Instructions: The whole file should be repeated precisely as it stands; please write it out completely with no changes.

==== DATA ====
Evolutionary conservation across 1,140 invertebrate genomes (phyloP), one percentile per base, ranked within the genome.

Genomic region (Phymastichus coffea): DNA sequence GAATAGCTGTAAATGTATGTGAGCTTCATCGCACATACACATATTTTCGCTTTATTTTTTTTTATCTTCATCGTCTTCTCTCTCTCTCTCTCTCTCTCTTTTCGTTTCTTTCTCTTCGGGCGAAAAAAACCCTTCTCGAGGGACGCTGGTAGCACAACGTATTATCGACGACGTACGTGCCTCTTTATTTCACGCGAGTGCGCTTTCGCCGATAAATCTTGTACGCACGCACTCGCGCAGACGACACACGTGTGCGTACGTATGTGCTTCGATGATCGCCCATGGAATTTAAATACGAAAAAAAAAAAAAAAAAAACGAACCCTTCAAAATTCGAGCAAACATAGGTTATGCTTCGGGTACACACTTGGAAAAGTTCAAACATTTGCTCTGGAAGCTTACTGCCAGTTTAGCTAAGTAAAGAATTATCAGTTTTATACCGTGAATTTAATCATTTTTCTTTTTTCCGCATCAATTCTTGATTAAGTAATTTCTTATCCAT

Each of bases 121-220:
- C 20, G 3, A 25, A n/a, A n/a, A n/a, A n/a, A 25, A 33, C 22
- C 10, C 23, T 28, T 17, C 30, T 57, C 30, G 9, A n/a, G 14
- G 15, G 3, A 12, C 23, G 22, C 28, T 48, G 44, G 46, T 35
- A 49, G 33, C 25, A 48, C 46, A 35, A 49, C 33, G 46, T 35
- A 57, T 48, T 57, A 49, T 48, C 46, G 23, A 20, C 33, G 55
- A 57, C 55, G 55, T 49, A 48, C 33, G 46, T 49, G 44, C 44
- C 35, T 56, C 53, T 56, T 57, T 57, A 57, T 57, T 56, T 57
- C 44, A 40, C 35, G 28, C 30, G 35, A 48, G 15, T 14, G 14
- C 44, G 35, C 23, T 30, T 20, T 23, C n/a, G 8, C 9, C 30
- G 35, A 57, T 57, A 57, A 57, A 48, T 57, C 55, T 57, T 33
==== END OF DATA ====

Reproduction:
Evolutionary conservation across 1,140 invertebrate genomes (phyloP), one percentile per base, ranked within the genome.

Genomic region (Phymastichus coffea): DNA sequence GAATAGCTGTAAATGTATGTGAGCTTCATCGCACATACACATATTTTCGCTTTATTTTTTTTTATCTTCATCGTCTTCTCTCTCTCTCTCTCTCTCTCTTTTCGTTTCTTTCTCTTCGGGCGAAAAAAACCCTTCTCGAGGGACGCTGGTAGCACAACGTATTATCGACGACGTACGTGCCTCTTTATTTCACGCGAGTGCGCTTTCGCCGATAAATCTTGTACGCACGCACTCGCGCAGACGACACACGTGTGCGTACGTATGTGCTTCGATGATCGCCCATGGAATTTAAATACGAAAAAAAAAAAAAAAAAAACGAACCCTTCAAAATTCGAGCAAACATAGGTTATGCTTCGGGTACACACTTGGAAAAGTTCAAACATTTGCTCTGGAAGCTTACTGCCAGTTTAGCTAAGTAAAGAATTATCAGTTTTATACCGTGAATTTAATCATTTTTCTTTTTTCCGCATCAATTCTTGATTAAGTAATTTCTTATCCAT

Each of bases 121-220:
- C 20, G 3, A 25, A n/a, A n/a, A n/a, A n/a, A 25, A 33, C 22
- C 10, C 23, T 28, T 17, C 30, T 57, C 30, G 9, A n/a, G 14
- G 15, G 3, A 12, C 23, G 22, C 28, T 48, G 44, G 46, T 35
- A 49, G 33, C 25, A 48, C 46, A 35, A 49, C 33, G 46, T 35
- A 57, T 48, T 57, A 49, T 48, C 46, G 23, A 20, C 33, G 55
- A 57, C 55, G 55, T 49, A 48, C 33, G 46, T 49, G 44, C 44
- C 35, T 56, C 53, T 56, T 57, T 57, A 57, T 57, T 56, T 57
- C 44, A 40, C 35, G 28, C 30, G 35, A 48, G 15, T 14, G 14
- C 44, G 35, C 23, T 30, T 20, T 23, C n/a, G 8, C 9, C 30
- G 35, A 57, T 57, A 57, A 57, A 48, T 57, C 55, T 57, T 33